Administering Medications to the Elderly Essay

749 words - 3 pages When administering medications it is critical to pay great attention to the task at hand. This task becomes more important when administering medications to the elderly because of the different physiological and psychological changes that occur in the body. Equally important are, the lab values related to the medications being administered, differences in administering medications to the elderly, and the use of the six rights and three checks

The Ethics of Psychotropic Medications

3196 words - 13 pages The primary reason I am pursuing my Masters in Social Work is to work within the behavioral health field. However, through the education that I have received thus far combined with personal research that I have done, I am becoming increasingly aware about a personal and professional ethical dilemma surrounding the behavioral health field and psychotropic medications. The social work field is undoubtedly intertwined with the psychiatric field

Hidden Dangers of ADHD Medications

815 words - 4 pages There are many medications that affect children’s health in today’s society. Doctors prescribe lots of medication which can be avoided, when children are properly diagnosed with certain health problems. Attention - deficit/hyperactivity disorder (ADHD) has impacted many people with the danger of certain medications which is overprescribed to all ages each year. The hidden dangers of the medications these doctors are prescribing, is that our

Schizophrenia: Types, Symptoms, Medications, Treatment

6268 words - 25 pages with schizophrenia continue to suffer some symptoms throughout their lives. Approximately 1 percent of the population develops schizophrenia during their lifetime - more than 2 million Americans suffer from the illness in a given year. There is now significant emphasis on early diagnosis and treatment of schizophrenia. The initial episode often requires hospitalization. Medications and other treatments for schizophrenia can help reduce and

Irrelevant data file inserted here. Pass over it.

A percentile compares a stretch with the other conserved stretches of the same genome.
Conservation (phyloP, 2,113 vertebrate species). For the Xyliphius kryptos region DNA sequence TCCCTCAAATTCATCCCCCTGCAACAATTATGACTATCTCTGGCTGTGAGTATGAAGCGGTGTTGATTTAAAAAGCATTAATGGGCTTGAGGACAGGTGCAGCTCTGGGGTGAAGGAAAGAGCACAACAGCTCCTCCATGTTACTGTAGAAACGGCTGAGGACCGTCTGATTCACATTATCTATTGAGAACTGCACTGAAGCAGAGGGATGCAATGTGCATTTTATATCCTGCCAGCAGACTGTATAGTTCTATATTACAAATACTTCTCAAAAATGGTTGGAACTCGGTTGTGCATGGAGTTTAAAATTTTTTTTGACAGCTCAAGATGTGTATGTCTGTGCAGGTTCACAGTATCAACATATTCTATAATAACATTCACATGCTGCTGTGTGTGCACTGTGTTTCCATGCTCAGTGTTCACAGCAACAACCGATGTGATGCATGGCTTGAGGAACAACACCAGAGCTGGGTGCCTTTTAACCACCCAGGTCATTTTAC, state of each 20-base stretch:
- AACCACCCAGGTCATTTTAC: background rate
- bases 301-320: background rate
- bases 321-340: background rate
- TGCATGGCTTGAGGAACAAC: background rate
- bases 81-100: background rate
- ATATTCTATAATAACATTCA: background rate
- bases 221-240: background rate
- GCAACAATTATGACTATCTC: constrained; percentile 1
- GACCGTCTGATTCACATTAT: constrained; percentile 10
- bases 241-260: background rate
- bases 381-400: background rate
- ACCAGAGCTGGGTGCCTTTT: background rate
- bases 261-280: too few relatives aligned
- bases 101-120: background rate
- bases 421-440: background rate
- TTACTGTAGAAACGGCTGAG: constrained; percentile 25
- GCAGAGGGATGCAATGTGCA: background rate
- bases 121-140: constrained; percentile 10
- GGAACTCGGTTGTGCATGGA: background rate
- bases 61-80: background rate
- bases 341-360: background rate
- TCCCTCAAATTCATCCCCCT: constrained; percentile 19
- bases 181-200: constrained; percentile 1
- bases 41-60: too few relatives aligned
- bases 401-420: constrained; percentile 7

Patient Counseling on Heart Medications

967 words - 4 pages analgesic the patient was on for pain. Meperidine is contraindicated for patients' with renal failure and there is a risk for possible interaction with diuretics. Morphine sulfate 8mg/ml every 4 hours as needed was a better alternative for the management of pain in this patient. By closely reviewing the patients' drug regimen for efficacy, we were able to eliminate the medications that had no present indication or medications that were causing

The Anxiety of Anti-Anxiety Medications

1364 words - 5 pages The Anxiety of Anti-Anxiety Medications 19 million Americans (approximately one in eight) aged 18-54 suffer from anxiety disorders. (1) When I heard this statistic, I realized how important the discussion of such disorders was to the sciences. 1/8th of the most productive portion of the US population suffers from an anxiety disorder. The National Institute of Mental Health (NIMH), a division of the Institutes of Health for the Federal

Encapsulating the Truth of ADD/ADHD Medications

2029 words - 9 pages Encapsulating the Truth of ADD/ADHD Medications Modern American society provides it's young people with a plethora of contradicting paradigms, all of which are built upon simplistic ideas of the best possible means of success. Study your notes and you'll ace the test, read the chapter and you'll comprehend the material, just pay attention and you'll be fine. When the reality that even the easiest of tasks such as studying, reading, or paying